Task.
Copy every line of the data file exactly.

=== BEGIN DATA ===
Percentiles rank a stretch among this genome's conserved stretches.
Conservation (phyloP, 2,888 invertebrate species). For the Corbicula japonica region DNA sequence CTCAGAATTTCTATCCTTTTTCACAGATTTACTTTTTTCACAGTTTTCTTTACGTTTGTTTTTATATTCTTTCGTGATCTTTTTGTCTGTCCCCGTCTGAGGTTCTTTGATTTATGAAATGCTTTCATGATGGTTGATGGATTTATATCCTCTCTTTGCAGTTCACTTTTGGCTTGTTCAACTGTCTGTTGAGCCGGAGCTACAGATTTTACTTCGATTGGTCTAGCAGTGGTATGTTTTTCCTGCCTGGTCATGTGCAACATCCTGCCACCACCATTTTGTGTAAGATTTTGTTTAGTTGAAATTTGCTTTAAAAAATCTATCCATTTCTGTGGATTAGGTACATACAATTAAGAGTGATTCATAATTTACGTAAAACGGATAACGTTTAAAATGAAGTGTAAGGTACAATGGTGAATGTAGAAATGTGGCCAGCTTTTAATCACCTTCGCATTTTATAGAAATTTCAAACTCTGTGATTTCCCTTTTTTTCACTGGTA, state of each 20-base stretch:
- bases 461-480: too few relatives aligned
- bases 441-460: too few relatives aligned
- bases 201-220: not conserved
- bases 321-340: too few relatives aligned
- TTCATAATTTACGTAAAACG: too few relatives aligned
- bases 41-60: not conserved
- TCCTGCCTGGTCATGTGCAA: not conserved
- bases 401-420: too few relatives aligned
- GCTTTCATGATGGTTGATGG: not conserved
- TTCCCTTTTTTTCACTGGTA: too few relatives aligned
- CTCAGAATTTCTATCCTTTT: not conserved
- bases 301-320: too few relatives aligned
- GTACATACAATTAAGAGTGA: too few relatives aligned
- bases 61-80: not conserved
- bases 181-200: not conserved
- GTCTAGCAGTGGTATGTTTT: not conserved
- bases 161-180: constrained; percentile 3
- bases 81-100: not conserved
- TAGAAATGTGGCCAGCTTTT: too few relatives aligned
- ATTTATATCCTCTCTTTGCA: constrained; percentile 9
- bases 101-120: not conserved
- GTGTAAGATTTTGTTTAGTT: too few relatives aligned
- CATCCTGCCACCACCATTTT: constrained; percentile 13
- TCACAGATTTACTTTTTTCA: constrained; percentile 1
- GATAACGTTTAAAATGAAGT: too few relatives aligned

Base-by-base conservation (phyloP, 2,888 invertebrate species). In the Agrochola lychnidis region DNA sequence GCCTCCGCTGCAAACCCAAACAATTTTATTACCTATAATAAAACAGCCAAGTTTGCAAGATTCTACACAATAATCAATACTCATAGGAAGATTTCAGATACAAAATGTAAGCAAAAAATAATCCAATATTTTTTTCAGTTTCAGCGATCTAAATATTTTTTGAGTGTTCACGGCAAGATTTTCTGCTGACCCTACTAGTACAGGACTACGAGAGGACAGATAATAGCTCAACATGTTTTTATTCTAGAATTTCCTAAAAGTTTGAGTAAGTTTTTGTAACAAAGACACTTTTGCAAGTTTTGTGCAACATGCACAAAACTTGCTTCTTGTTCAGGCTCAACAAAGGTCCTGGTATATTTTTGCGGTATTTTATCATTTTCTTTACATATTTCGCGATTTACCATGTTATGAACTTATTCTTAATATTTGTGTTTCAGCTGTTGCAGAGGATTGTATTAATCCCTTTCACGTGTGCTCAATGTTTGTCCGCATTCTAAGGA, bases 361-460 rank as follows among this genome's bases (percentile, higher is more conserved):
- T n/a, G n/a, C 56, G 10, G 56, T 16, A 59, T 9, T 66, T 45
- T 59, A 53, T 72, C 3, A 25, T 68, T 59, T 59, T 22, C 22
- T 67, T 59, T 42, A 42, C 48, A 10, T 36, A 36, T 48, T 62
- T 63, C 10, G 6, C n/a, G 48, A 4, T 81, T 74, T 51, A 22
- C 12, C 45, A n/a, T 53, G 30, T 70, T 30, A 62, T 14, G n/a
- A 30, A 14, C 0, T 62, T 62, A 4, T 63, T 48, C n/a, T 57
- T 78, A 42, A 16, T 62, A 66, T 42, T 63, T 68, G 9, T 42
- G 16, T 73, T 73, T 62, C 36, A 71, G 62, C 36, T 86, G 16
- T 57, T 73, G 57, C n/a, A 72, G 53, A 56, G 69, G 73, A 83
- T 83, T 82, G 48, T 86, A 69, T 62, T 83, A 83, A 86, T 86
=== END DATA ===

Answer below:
Percentiles rank a stretch among this genome's conserved stretches.
Conservation (phyloP, 2,888 invertebrate species). For the Corbicula japonica region DNA sequence CTCAGAATTTCTATCCTTTTTCACAGATTTACTTTTTTCACAGTTTTCTTTACGTTTGTTTTTATATTCTTTCGTGATCTTTTTGTCTGTCCCCGTCTGAGGTTCTTTGATTTATGAAATGCTTTCATGATGGTTGATGGATTTATATCCTCTCTTTGCAGTTCACTTTTGGCTTGTTCAACTGTCTGTTGAGCCGGAGCTACAGATTTTACTTCGATTGGTCTAGCAGTGGTATGTTTTTCCTGCCTGGTCATGTGCAACATCCTGCCACCACCATTTTGTGTAAGATTTTGTTTAGTTGAAATTTGCTTTAAAAAATCTATCCATTTCTGTGGATTAGGTACATACAATTAAGAGTGATTCATAATTTACGTAAAACGGATAACGTTTAAAATGAAGTGTAAGGTACAATGGTGAATGTAGAAATGTGGCCAGCTTTTAATCACCTTCGCATTTTATAGAAATTTCAAACTCTGTGATTTCCCTTTTTTTCACTGGTA, state of each 20-base stretch:
- bases 461-480: too few relatives aligned
- bases 441-460: too few relatives aligned
- bases 201-220: not conserved
- bases 321-340: too few relatives aligned
- TTCATAATTTACGTAAAACG: too few relatives aligned
- bases 41-60: not conserved
- TCCTGCCTGGTCATGTGCAA: not conserved
- bases 401-420: too few relatives aligned
- GCTTTCATGATGGTTGATGG: not conserved
- TTCCCTTTTTTTCACTGGTA: too few relatives aligned
- CTCAGAATTTCTATCCTTTT: not conserved
- bases 301-320: too few relatives aligned
- GTACATACAATTAAGAGTGA: too few relatives aligned
- bases 61-80: not conserved
- bases 181-200: not conserved
- GTCTAGCAGTGGTATGTTTT: not conserved
- bases 161-180: constrained; percentile 3
- bases 81-100: not conserved
- TAGAAATGTGGCCAGCTTTT: too few relatives aligned
- ATTTATATCCTCTCTTTGCA: constrained; percentile 9
- bases 101-120: not conserved
- GTGTAAGATTTTGTTTAGTT: too few relatives aligned
- CATCCTGCCACCACCATTTT: constrained; percentile 13
- TCACAGATTTACTTTTTTCA: constrained; percentile 1
- GATAACGTTTAAAATGAAGT: too few relatives aligned

Base-by-base conservation (phyloP, 2,888 invertebrate species). In the Agrochola lychnidis region DNA sequence GCCTCCGCTGCAAACCCAAACAATTTTATTACCTATAATAAAACAGCCAAGTTTGCAAGATTCTACACAATAATCAATACTCATAGGAAGATTTCAGATACAAAATGTAAGCAAAAAATAATCCAATATTTTTTTCAGTTTCAGCGATCTAAATATTTTTTGAGTGTTCACGGCAAGATTTTCTGCTGACCCTACTAGTACAGGACTACGAGAGGACAGATAATAGCTCAACATGTTTTTATTCTAGAATTTCCTAAAAGTTTGAGTAAGTTTTTGTAACAAAGACACTTTTGCAAGTTTTGTGCAACATGCACAAAACTTGCTTCTTGTTCAGGCTCAACAAAGGTCCTGGTATATTTTTGCGGTATTTTATCATTTTCTTTACATATTTCGCGATTTACCATGTTATGAACTTATTCTTAATATTTGTGTTTCAGCTGTTGCAGAGGATTGTATTAATCCCTTTCACGTGTGCTCAATGTTTGTCCGCATTCTAAGGA, bases 361-460 rank as follows among this genome's bases (percentile, higher is more conserved):
- T n/a, G n/a, C 56, G 10, G 56, T 16, A 59, T 9, T 66, T 45
- T 59, A 53, T 72, C 3, A 25, T 68, T 59, T 59, T 22, C 22
- T 67, T 59, T 42, A 42, C 48, A 10, T 36, A 36, T 48, T 62
- T 63, C 10, G 6, C n/a, G 48, A 4, T 81, T 74, T 51, A 22
- C 12, C 45, A n/a, T 53, G 30, T 70, T 30, A 62, T 14, G n/a
- A 30, A 14, C 0, T 62, T 62, A 4, T 63, T 48, C n/a, T 57
- T 78, A 42, A 16, T 62, A 66, T 42, T 63, T 68, G 9, T 42
- G 16, T 73, T 73, T 62, C 36, A 71, G 62, C 36, T 86, G 16
- T 57, T 73, G 57, C n/a, A 72, G 53, A 56, G 69, G 73, A 83
- T 83, T 82, G 48, T 86, A 69, T 62, T 83, A 83, A 86, T 86